My Computer Is On Drugs - Help!
By Gerry Patterson
The phrase Microsoft Security could be considered an oxymoron.
Security? What security?
Much of the problems with Microsoft security stem from the companies
obsession with market strategy. Microsoft has concentrated
attention on how their product is positioned and how it will inter-relate
with other products, but the company often neglected security because
the requirements conflicted with user friendliness.
Your Computer is on drugs! Click anything for Rehab.
Beware of programmers carrying screwdrivers!
-- Old Engineers' Proverb.
Now I'm going to divulge a little secret. But please don't broadcast it, ok? A few decades ago, I actually worked in PC support! I hate hardware problems, so when I found myself dealing with an increasing number of hardware problems, I contrived to delegate the hardware problems. This was on the grounds of: "If you don't like a particular job, don't get good at it!". On the other hand a savage downsizing initiative had meant that it was beginning to look as if I would be the only one left to do the work.
And so I found myself contemplating some very green lawns in front of a jungle of pipes and cylinders as I sat at a computer screen. What I could see was the labyrinthine machinery of chemical manufacturing. Sunlight slanted through the half-open venetian blinds in my office in the western suburbs of Melbourne. I left the blinds open because the sunlight helped keep me awake. I was struggling to keep my eyes open as I filled out a mind-numbing report to management on my activities to date.
George, the sole remaining member of the PC support group to whom I could delegate hardware support, entered my office, leaned against the door jam, crossed his arms and announced,
"Well, that's it ... we're all stoned."I looked at him quizzically, and raised one eyebrow. Had he completely lost his mind?
"Yep, we're all stoned ... on marijuana."
He lounged against the door with a silly smirk on his face. "Not bloody likely!", I replied. Ok, the sixties and seventies were wild times and some punters had inhaled a little deeper than Bill Clinton in those smoke-filled rooms. But those days were long gone. So I set out to investigate the source of this mind-altering disturbance. I decided to leave the screwdriver in the filing-cabinet since George assured me I would not need it.
We took a short cut through the fire exit out past the over-watered lawns. The dense green luxuriance helped high-light some footprints made by an unknown worker from the glyphosate plant. Trace amounts of the well known herbicide on the soles of his boots would ensure that the unknown walker's size ten prints would remain on the lawn as a monument to the power of chemicals to alter our biosphere. We ended up inside the labrynth of pipes that surrounded my office, talking to one of the foremen, our heads bent close to one another as we shouted to be heard above the constant rumble of machinery. After a brief confabulation, we crowded into a room that was so tiny it could hold barely one person, let alone all three of us.
Connected to some monitoring equipment was an IBM XT which had seen better days. The machine was covered with a layer of dust so thick that it almost undergone a colour change. Normally this machine was concerned with the chemicals that came out of the styrene plant. Now however, it was being used to proselytise for an entirely different chemical. The green screen contained only these words:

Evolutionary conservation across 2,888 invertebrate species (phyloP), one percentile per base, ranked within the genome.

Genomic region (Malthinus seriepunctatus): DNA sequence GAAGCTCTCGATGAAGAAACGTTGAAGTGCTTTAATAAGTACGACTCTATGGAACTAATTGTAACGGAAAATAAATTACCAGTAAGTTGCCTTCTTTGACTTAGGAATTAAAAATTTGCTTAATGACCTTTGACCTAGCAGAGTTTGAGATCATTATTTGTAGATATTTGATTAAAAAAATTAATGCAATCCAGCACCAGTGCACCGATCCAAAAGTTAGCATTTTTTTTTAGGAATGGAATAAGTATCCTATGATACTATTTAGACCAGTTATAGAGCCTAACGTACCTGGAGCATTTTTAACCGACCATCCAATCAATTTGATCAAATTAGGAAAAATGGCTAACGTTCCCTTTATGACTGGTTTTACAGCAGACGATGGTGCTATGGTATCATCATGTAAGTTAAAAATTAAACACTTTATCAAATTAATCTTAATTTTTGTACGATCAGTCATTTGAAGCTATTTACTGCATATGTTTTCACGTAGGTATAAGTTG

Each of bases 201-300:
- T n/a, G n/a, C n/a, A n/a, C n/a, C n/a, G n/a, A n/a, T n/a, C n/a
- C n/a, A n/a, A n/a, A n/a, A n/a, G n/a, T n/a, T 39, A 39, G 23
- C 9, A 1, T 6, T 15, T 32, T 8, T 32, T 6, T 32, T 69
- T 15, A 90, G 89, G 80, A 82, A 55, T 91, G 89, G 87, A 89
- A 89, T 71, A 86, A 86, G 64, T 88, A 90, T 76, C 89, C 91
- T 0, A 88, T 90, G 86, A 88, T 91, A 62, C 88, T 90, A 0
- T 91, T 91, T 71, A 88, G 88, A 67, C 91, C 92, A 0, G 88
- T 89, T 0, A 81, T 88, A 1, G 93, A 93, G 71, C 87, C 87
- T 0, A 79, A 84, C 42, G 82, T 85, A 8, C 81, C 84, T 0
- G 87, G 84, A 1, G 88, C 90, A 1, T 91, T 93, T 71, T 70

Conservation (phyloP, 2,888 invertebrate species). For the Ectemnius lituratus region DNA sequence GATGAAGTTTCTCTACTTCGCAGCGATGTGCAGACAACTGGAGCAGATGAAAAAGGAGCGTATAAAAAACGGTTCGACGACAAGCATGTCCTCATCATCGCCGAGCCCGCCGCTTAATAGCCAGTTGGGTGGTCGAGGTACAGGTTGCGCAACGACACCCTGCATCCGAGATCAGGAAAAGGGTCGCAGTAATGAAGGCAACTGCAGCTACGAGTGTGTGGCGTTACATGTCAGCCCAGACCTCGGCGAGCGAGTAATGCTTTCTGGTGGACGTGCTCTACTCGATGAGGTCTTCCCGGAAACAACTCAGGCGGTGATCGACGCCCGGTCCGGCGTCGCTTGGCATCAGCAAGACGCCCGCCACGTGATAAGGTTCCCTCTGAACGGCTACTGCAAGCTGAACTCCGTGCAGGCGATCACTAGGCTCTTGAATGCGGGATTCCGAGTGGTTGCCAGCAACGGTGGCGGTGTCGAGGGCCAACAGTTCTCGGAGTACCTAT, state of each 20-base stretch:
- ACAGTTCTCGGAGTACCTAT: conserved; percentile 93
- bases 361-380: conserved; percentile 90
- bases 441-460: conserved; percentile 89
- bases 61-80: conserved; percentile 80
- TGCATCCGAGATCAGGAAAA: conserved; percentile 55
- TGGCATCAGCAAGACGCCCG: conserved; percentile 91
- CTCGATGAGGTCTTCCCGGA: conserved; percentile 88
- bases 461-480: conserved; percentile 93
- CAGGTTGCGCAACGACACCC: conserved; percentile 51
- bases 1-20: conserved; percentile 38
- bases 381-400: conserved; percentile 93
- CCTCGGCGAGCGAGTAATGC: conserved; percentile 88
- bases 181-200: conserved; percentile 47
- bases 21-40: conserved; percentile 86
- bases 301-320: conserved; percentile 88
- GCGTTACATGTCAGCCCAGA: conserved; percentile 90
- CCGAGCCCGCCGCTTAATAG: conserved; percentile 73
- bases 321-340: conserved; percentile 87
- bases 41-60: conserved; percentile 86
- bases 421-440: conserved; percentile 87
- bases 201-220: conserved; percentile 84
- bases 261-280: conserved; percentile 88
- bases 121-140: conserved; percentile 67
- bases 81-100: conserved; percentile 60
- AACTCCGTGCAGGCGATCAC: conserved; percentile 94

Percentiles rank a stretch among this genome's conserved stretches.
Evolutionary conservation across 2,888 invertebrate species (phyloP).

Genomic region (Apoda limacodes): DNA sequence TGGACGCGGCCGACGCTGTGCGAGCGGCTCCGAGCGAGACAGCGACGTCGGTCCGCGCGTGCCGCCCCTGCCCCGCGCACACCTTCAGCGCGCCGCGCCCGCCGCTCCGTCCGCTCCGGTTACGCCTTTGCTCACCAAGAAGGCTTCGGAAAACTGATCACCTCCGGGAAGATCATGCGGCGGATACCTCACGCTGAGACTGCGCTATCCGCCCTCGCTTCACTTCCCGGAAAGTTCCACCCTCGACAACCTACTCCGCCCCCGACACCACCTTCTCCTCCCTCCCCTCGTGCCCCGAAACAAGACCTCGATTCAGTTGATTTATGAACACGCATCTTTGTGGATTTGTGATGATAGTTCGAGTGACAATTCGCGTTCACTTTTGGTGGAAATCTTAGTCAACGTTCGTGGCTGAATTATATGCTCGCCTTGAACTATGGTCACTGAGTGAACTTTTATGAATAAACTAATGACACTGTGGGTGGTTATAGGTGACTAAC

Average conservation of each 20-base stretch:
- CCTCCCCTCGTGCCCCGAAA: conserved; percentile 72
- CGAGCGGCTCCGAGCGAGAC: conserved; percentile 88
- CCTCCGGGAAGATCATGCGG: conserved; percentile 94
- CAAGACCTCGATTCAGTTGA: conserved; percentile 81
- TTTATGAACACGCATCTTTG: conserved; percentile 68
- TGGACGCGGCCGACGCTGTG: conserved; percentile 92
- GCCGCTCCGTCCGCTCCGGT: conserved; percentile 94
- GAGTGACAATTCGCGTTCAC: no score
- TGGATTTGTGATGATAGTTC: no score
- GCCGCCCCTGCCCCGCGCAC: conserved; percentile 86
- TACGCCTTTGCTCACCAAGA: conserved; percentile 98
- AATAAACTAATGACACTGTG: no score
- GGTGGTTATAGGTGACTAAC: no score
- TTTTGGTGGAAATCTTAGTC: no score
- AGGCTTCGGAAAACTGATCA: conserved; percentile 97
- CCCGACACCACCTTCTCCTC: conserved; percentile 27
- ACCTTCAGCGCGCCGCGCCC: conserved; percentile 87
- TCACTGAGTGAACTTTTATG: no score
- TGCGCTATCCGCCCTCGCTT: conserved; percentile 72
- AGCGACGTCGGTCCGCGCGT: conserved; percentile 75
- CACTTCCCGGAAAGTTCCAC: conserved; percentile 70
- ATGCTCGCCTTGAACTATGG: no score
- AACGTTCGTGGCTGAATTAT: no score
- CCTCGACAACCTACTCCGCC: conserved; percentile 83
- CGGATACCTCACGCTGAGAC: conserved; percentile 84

This computer is stoned. Legalise marijuana!
I had already heard about the infamous marijuana virus. This was the first time that I had encountered one however. I removed the virus from the hard disk and took the floppy disk that was in the drive back to my office. There I reverse assembled the boot portion of the disk. I don't have a copy of that code anymore but it was remarkably simple. Whenever the computer was switched on or rebooted the program would be the first thing that the computer ran after the BIOS checks. It would stay in memory and wait until a disk access was performed. Whenever it was it would place a copy copy of itself on the disk. If the computer had a fixed disk it also inserted a copy of itself in the Master Boot Record. I have forgotten the mechanism that was used to determine whether the message would be displayed. But the result was that the stoned message would be displayed on about twenty-five per cent of reboots At this point I should digress and consider the prehistory of computing. Back in the cretaceous, when computing dinosaurs ruled the world, they used to be built from very expensive components. This meant that computer resources were very expensive. These resources were CPU time which was the amount of time that the computer spent thinking about a process, mass storage, which was often some form of magnetic storage and printing resources. Most computing centres kept a record of how much of these resources each user consumed and billed them accordingly. The bill may not have been invoiced and often served as a record for various departments that the computing centre served. Whether or not they were actually billed, Computer Operating Systems were usually constructed to share these expensive resources amongst many users and to record how much they used.
Then there was the IBM PC, which wasn't actually an IBM product. It was a Microsoft-Intel PC. But the IBM badge gave the machine credibility with the business sector. The machines were built from components that were comparatively cheap, although they would seem ludicrously over-priced by today's standards, they were cheaper then the older mainframes by orders of magnitude. And it soon became appararent that they had computing power that was far in excess of the of the mainframes when measured as bang per buck. The key to this affordability was mass-production. Large numbers of IBM PCs meant a lower per-unit cost. Soon the number of IBM PCs became vast.